YMMV / The Nutcracker

The book provides examples of:

  • Squick: It's implied that Marie marries the 15-year-old Nutcracker Prince at the tender age of eight, although to be fair, the book doesn't specify how much time passes between certain events.

The ballet provides examples of:

  • Adaptation Displacement: Were you aware there was a book before the ballet?
  • Awesome Music: Oh, don't tell me you've never heard the Waltz of the Flowers, Dance of the Sugar Plum Fairy, or Trepak without liking it... at least before you've gone insane from hearing them in every single Christmas movie trailer.
    • Or Pas De Deux. It's incredibly romantic, and was written on a dare to write a piece of music that played the scale in order.
      • Ballet critic Arlene Croce pointed out the particular chords bear more than a passing resemblance to a very common Russian Orthodox funerary piece. The theory goes it was in part a musical tribute to Tchaikovksy's Dead Little Sister.
  • Big-Lipped Alligator Moment: Mother Ginger is very much this. While the other dances in Act 2 are frequently lovely balletic displays, Mother Ginger and her children are played chiefly for laughs.
    • The 1983 Pacific Northwest Ballet version filmed as Nutcracker — The Motion Picture (1986) had set and costume designs by Maurice Sendak and also takes on coming-of-age themes. Clara is played by a young girl in Act One, and Drosselmeyer is, as Roger Ebert and other critics noted, at least a bit of a Dirty Old Man who plunges her into the battle of the Nutcracker and Mouse King. Once the King is killed, the now-human Nutcracker and Clara are played by adults. They travel to a kingdom ruled by a pasha, played by the same actor as Drosselmeyer, who is jealous of their romance and tries to distract her with his dancing subjects (who replace the Land of Sweets characters).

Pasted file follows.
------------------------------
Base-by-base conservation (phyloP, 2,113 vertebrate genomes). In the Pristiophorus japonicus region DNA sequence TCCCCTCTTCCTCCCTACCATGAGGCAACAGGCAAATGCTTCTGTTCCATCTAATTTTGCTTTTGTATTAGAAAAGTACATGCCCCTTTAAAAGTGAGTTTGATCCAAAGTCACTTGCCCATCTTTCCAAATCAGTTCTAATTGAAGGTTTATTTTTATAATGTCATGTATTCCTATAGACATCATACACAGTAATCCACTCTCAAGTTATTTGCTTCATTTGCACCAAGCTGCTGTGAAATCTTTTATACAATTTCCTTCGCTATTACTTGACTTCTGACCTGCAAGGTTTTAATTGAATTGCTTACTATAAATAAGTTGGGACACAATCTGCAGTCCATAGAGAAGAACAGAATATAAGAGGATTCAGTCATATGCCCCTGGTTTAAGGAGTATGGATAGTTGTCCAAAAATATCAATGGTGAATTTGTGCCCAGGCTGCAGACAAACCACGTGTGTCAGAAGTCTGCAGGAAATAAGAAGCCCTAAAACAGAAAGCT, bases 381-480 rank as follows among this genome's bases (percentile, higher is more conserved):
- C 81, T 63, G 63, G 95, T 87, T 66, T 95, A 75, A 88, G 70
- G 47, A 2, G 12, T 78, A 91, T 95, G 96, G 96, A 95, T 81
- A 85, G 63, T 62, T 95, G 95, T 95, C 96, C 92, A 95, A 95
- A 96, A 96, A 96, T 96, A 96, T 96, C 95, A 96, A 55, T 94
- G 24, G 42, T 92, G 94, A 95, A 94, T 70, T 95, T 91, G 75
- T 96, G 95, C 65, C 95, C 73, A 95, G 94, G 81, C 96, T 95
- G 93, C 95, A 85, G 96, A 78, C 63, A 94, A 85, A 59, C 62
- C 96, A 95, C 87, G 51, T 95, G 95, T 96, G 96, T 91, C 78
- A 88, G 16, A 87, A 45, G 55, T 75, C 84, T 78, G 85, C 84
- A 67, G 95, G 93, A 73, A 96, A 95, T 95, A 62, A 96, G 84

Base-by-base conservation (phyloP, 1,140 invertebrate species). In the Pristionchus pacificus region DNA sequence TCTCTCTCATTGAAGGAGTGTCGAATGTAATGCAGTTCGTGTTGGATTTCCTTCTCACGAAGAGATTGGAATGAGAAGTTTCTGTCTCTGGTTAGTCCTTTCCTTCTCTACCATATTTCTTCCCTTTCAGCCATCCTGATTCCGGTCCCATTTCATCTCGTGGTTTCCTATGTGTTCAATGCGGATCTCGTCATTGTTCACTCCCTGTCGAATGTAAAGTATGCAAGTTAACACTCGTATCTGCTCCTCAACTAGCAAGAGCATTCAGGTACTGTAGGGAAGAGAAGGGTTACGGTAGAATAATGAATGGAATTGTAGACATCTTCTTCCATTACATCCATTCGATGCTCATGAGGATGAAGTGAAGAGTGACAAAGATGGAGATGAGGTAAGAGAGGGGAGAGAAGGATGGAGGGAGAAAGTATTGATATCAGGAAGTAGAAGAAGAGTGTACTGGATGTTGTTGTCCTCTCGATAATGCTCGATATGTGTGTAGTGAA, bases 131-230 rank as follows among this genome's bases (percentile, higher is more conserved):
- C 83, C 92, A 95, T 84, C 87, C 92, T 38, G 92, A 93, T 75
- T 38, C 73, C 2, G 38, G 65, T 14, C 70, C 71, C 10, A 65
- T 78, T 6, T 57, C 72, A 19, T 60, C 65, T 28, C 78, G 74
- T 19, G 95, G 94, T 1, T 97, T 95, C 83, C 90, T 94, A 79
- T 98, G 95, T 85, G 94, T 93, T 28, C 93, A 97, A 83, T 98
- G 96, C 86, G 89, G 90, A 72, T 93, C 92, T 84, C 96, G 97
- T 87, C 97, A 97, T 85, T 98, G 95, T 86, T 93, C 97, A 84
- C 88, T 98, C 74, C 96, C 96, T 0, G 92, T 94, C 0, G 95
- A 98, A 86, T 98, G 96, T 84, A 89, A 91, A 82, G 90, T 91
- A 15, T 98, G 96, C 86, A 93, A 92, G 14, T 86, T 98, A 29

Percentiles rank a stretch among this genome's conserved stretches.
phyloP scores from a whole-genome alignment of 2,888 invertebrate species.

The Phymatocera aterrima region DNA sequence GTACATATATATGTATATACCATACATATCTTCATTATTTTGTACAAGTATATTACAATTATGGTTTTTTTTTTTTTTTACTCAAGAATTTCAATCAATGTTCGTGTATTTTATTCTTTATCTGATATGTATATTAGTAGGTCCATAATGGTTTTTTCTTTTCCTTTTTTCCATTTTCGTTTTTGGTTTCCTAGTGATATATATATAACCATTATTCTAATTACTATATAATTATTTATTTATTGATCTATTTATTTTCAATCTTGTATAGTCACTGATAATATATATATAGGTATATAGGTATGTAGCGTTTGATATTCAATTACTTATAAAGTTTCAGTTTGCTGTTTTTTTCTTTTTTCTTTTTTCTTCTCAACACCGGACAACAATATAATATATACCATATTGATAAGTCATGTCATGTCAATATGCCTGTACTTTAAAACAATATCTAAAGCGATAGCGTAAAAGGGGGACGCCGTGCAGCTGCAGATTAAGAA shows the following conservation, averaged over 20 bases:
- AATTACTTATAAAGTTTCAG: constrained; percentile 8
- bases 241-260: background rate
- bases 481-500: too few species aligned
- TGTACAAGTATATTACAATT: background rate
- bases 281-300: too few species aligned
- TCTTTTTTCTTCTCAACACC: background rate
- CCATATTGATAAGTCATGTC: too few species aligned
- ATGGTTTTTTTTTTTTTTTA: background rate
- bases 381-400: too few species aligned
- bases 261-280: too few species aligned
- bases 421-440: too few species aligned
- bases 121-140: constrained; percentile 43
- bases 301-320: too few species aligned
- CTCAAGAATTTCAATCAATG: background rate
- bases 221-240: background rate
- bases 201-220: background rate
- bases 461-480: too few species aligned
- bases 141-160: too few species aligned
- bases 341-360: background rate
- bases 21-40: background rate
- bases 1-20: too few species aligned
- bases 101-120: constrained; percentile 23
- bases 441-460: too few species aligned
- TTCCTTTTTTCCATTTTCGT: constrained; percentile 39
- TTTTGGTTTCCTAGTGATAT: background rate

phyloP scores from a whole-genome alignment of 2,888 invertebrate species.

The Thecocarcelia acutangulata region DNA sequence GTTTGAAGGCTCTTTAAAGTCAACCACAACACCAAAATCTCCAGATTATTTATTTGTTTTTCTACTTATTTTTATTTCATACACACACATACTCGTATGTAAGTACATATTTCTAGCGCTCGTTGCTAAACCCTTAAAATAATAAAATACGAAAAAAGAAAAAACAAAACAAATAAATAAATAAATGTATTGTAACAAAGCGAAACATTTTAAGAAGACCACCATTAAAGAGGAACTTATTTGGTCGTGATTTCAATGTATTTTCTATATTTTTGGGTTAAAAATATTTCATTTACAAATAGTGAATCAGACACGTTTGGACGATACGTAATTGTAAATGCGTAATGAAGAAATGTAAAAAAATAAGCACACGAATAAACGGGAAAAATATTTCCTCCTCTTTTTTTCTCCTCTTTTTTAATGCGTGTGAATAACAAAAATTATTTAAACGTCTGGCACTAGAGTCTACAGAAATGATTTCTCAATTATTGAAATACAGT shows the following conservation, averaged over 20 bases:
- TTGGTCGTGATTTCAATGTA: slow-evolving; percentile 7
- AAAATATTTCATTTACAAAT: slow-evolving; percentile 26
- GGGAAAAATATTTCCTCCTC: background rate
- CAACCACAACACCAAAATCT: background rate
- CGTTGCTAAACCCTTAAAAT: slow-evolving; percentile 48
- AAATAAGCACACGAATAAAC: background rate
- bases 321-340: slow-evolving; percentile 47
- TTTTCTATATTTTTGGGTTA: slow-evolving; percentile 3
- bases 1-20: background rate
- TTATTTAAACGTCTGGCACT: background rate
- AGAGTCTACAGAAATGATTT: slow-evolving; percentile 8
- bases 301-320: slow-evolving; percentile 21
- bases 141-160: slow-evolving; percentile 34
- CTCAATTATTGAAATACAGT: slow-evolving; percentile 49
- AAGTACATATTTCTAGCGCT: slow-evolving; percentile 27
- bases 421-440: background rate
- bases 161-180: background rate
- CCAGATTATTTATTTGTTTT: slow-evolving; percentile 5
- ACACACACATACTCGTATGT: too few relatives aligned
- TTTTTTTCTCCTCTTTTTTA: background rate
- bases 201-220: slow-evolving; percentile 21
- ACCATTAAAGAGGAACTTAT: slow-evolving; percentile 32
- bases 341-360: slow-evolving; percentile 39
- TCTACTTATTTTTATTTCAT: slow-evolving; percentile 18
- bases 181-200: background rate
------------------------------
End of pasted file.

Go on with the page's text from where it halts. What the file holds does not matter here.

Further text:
• Money, Dear Boy: Despite the objections noted below, there are sound financial reasons for staging it every year, not least because it often draws in audiences who don't normally attend the ballet.
  • Nightmare Fuel: Some versions, like the Marinsky and Ratamansky versions, apply this to the "Waltz Of The Snowflakes" segment, where the snowflakes take on an almost menacing tone and convey the sense that Clara and the Prince are trapped within a potentially fatal snowstorm. The Marinsky version is literally this—lighting of the scene is very dark, the snowflake dancers are clad in black, and the singing is done by an actual children's choir onstage—the ghosts of children who have frozen to death in these woods in winters past.
  • Tastes Like Diabetes: A common criticism from serious ballet fans, especially ones who are tired of seeing companies re-stage The Nutcracker every year rather than embracing edgier (though less commercial) fare. Give them their due; the entire second half of the ballet does take place in the "Land of Sweets."
    • Thanks to the number of dancers now using social media, it's hard to avoid noticing that they're often not so fond of the ballet, either, especially in companies where they may do nothing else for two months straight.
    • Even Tchaikovsky called it "fluff".
  • Values Dissonance: Depending on how much the national divertissements in the Land of Sweets play on stereotypes.
    • The Moor in the Baryshnikov version was done in Blackface.
  • Vindicated by History: Although the music was well-liked, the ballet itself was never very popular until the mid-20th century, when it practically became a Christmas tradition.
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